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BMC Pediatrics

, 19:87 | Cite as

Evaluation of biochemical and haematological changes in dengue fever and dengue hemorrhagic fever in Sri Lankan children: a prospective follow up study

  • Grace Angeline Malarnangai KularatnamEmail author
  • Eresha Jasinge
  • Sunethra Gunasena
  • Dulani Samaranayake
  • Manouri Prasanta Senanayake
  • Vithanage Pujitha Wickramasinghe
Open Access
Research article
Part of the following topical collections:
  1. General pediatric medicine and surgery

Abstract

Background

Series of biochemical and haematological changes occur during the course of dengue infection, which vary depending on the clinical disease. The patterns of change are not well documented and identifying these patterns in children with dengue infection would help to anticipate the progression to different clinical stages thus enabling effective management.

Methods

A prospective follow up study was conducted during the period of July 2013 – April 2014 at Professorial Pediatric unit, Lady Ridgeway Hospital for Children, Colombo, Sri Lanka. Children (5–12 years) admitted within the first 84 h of fever, with a clinical diagnosis of dengue infection were recruited. Children who became positive for dengue IgM were included in the final analysis. Blood was collected on admission for complete blood count, Alanine aminotransferase, Aspartate aminotransferase, albumin, cholesterol and corrected calcium. These tests were repeated at 12 hourly intervals during the hospital stay.

Results

Data of 130-subjects were analyzed (Dengue fever /Dengue hemorrhagic fever: 100/30). There was a significant difference in the pattern of white cell counts, platelets and haematocrit in the two clinical groups. Both transaminase rose initially in both dengue fever and dengue hemorrhagic fever and a steep rise were seen between 8th and 9th days in hemorrhagic fever. Both albumin and cholesterol decreased significantly at the time of entering into the critical phase. According to Receiver operating characteristic curve analysis, albumin level crossing 37.5g/L (sensitivity 86.7%, specificity 77.8%) and a 0.38 mmol/L reduction in cholesterol level (sensitivity 77.3%, specificity 71.9%) between day 3 and 4 were the best predictors of entering into critical phase. Calcium levels did not show any distinct pattern.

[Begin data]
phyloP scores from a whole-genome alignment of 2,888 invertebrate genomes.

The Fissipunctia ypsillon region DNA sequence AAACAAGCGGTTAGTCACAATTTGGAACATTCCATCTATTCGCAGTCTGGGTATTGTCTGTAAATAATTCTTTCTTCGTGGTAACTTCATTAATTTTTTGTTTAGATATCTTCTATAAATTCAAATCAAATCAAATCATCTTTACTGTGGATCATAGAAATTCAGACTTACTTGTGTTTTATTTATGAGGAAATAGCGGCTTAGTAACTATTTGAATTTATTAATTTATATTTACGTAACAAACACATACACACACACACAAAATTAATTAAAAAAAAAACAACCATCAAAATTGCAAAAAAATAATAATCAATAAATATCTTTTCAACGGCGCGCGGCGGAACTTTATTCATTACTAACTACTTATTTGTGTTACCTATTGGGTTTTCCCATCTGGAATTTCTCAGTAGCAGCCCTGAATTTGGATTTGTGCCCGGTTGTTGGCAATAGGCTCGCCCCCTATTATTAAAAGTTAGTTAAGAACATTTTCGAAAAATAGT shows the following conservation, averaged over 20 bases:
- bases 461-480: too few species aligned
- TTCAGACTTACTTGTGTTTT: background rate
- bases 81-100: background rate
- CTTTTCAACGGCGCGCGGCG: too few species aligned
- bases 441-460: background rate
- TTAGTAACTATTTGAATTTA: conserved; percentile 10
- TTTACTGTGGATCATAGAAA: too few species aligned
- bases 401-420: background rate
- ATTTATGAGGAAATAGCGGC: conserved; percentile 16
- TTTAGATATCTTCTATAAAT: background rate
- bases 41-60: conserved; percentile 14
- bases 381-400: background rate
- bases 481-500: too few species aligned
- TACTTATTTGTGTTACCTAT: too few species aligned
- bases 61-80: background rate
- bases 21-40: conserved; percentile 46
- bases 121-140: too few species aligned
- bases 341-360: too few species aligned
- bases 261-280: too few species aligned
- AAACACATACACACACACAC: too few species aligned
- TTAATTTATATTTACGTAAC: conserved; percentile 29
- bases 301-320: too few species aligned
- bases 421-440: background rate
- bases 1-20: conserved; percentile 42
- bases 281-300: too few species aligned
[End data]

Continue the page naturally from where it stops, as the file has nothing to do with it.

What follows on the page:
Conclusions

There is a clear difference in the pattern of change of both hematological and biochemical parameters in dengue fever and dengue hemorrhagic fever. Reduction in albumin and cholesterol levels seen between the completion of day 3 and day 4 were highly valid predictors of entering into critical phase in dengue hemorrhagic fever.

Keywords

Dengue fever Dengue haemorrhagic fever Complete blood count Liver transaminases Calcium Cholesterol Albumin 

Abbreviations

ALT

Alanine aminotransferase

AST

Aspartate aminotransferase

DF

Dengue fever

DHF

Dengue haemorrhagic fever

EDTA

Ethylenediaminetetraaceticacid

FBC

Full blood count

IgM

Immunoglobulin M

IQR

Inter quartile range

ROC

Receiver operating characteristic

Background

Dengue is a mosquito-borne infection found in tropical and sub-tropical regions around the world [1]. The global incidence of dengue infection has grown dramatically over the years leading to significant morbidity and mortality in the tropical countries [1]. Plasma leakage is the hallmark pathological feature of dengue haemorrhagic fever and timely and accurate diagnosis and management of plasma leakage phase is critical for better patient outcome [2].

Series of biochemical and hematological changes occur during the course of the illness. They could be used to identify the complications early and introduce effective management strategies thus reducing morbidity and mortality. Hematological and biochemical parameters like haematocrit, albumin concentration, platelet count and aspartate aminotransferase ratio in combination is shown to be effective in identifying patients with plasma leakage in severe dengue infection [3, 4]. Hepatic involvement of varying severity is also increasingly recognized related to dengue infection [5, 6]. Derangement of liver function tests characterized by mildly raised serum total bilirubin, increased alanine transaminase (ALT) and aspartate transaminase (AST), and decreased serum albumin is commonly seen in Dengue infection and can be useful as prognostic markers [7, 8, 9]. During the plasma leakage phase of the illness, calcium, albumin and cholesterol levels also reduce in the serum [10]. Therefore these three parameters could be used as early predictors of identifying the onset of the leaking phase. The pattern of biochemical changes in the early stages of the illness and their usefulness as predictors of different phases of the illness are not well known especially in Sri Lankan setting.